An innovative project to bring fully-automated, driverless vehicles to the streets of Milton Keynes is the winner of the 2015 Society of Motor Manufacturers and Traders (SMMT) Automotive Award for Innovation, announced at the 99th SMMT Annual Dinner in London last night.
The LUTZ Pathfinder project, from the Transport Systems Catapult, has developed pioneering two-seater electric ‘pods’ that will provide public transport along pedestrian routes, for example between train stations and city centres. This real-world trial will significantly boost the UK’s international reputation for R&D while bringing fully autonomous vehicles one step closer.
Mike Hawes, SMMT Chief Executive, said, “The quality of entries was extremely high and judging was tough but we were agreed that Transport Systems Catapult should be recognised for its work in helping put Britain at the forefront of connected and autonomous vehicle development. Technologies such as these represent a huge area of growth for the UK’s automotive industry, with the potential to deliver 300,000 new jobs within the next 15 years. The LUTZ Pathfinder trial is not only an innovation in itself but will provide invaluable data, experience and learning for the whole sector.”
Steve Yianni, Transport Systems Catapult CEO, said, “This is a massive honour for the Transport Systems Catapult (TSC) and for our project partners at Milton Keynes Council, RDM and Oxford Mobile Robotics Group. The TSC only began its operations in 2013, so to have already won such a prestigious national innovation award is a great tribute to the ground-breaking work that our people are carrying out together with our partners in the field of Intelligent Mobility.”
Now in its sixth year, the Award – in partnership with the Advanced Propulsion Centre, sponsored by GKN, and supported by The Times – rewards UK-developed technologies that have the potential to benefit the UK’s automotive industry. In 2014 alone, £2.4 billion was invested by UK automotive in R&D, an increasingly important measure of the industry’s competitiveness – and a key attraction for inward investment. Research commissioned earlier this year by SMMT found the development of connected and autonomous vehicles could deliver huge benefits, with a £51 billion boost to the UK economy and a reduction in serious road traffic accidents of more than 25,000 a year by 2030. Crucially, the KPMG report for SMMT1 also forecast the UK as a global leader in the production of this next generation of vehicles.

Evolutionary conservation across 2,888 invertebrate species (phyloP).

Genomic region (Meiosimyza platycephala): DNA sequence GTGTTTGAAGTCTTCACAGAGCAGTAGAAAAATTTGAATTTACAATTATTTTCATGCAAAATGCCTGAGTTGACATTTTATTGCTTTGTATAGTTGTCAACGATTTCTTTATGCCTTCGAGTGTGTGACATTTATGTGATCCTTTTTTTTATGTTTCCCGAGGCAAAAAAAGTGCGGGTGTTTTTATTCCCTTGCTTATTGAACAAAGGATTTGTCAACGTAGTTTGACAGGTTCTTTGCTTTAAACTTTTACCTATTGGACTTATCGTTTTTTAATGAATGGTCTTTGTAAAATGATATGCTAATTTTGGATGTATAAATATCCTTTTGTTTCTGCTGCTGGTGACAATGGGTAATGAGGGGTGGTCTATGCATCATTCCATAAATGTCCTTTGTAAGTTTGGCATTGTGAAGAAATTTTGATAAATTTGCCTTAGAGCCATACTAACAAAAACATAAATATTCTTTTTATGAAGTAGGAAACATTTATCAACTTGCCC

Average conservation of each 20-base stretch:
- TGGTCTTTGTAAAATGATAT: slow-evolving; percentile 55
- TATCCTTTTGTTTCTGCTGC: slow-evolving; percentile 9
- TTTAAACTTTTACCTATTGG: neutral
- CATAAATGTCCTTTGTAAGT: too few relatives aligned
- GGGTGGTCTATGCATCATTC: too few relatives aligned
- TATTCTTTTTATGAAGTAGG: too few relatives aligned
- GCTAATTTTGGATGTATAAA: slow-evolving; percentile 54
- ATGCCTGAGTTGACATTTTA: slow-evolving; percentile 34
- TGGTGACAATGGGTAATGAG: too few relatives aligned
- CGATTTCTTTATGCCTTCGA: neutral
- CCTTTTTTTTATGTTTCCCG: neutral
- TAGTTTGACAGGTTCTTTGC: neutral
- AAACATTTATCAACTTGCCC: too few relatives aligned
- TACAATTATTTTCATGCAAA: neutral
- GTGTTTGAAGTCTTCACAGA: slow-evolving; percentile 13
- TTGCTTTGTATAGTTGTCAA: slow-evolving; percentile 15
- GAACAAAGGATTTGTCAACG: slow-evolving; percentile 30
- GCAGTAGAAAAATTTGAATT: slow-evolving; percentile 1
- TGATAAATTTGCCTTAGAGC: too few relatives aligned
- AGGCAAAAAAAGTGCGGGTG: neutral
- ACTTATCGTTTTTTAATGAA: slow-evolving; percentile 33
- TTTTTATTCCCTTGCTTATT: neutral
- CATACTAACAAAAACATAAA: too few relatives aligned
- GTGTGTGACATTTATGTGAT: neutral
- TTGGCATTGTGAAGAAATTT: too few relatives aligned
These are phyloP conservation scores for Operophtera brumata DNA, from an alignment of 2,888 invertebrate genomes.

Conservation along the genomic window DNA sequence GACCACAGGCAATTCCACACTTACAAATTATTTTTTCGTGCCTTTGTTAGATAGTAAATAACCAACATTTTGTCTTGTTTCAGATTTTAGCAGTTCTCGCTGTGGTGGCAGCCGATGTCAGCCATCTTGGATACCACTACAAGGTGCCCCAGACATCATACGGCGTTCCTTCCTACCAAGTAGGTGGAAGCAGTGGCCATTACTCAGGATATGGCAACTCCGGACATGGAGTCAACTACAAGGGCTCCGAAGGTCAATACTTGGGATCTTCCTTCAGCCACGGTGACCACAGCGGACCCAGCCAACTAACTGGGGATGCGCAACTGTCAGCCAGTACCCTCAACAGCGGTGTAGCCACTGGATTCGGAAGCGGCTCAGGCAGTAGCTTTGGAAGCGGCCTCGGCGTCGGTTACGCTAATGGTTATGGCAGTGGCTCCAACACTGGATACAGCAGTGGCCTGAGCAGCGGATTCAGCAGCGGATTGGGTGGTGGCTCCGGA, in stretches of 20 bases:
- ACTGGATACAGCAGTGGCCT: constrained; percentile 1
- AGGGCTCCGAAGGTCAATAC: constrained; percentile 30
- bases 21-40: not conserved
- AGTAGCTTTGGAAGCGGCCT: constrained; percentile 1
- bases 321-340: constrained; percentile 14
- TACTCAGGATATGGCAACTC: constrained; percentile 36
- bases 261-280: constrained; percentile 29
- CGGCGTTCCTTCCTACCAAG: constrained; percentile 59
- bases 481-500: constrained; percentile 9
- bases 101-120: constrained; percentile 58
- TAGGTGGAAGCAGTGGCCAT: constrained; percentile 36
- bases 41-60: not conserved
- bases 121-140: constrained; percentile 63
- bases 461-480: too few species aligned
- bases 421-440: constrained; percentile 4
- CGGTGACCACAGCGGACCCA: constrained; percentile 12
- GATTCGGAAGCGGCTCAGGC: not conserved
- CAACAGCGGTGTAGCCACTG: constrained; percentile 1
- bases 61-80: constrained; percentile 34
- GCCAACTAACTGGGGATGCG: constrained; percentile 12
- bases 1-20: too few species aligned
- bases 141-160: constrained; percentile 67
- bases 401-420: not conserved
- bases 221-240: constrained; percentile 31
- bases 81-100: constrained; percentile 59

This year the Award also recognised two highly-commended entries demonstrating exemplary R&D technologies. These innovations came from extreme ends of the size spectrum: a fuel-saving chassis for 12-tonne vehicles developed by Leyland Trucks; and Oxford Advanced Surfaces’ molecular bonding agent which will assist the introduction of more advanced and lightweight materials in the manufacturing process.
Ian Constance, CEO of the Advanced Propulsion Centre, said, “Congratulations to the Transport Systems Catapult and its partners for delivering a truly innovative project – a worthy winner amid some very strong competition. The standard of this year’s entries has been remarkable, and together they showcase advanced engineering and innovation in the UK.”
Rob Rickell, President of Group Technology, GKN plc, said, “Congratulations to Transport Systems Catapult for the LUTZ Pathfinder Pods project. Automated and connected vehicles offer an exciting future, enabling more efficient movement of people and goods, as well as improving road safety. It is pleasing to see a UK firm playing an active role in the evolution of the automobile, and this project is an important part of the journey towards fully automated cars on the road.”
For more information on the Award, shortlisted entrants, judging panel and partners, please visit: www.smmt.co.uk/aai.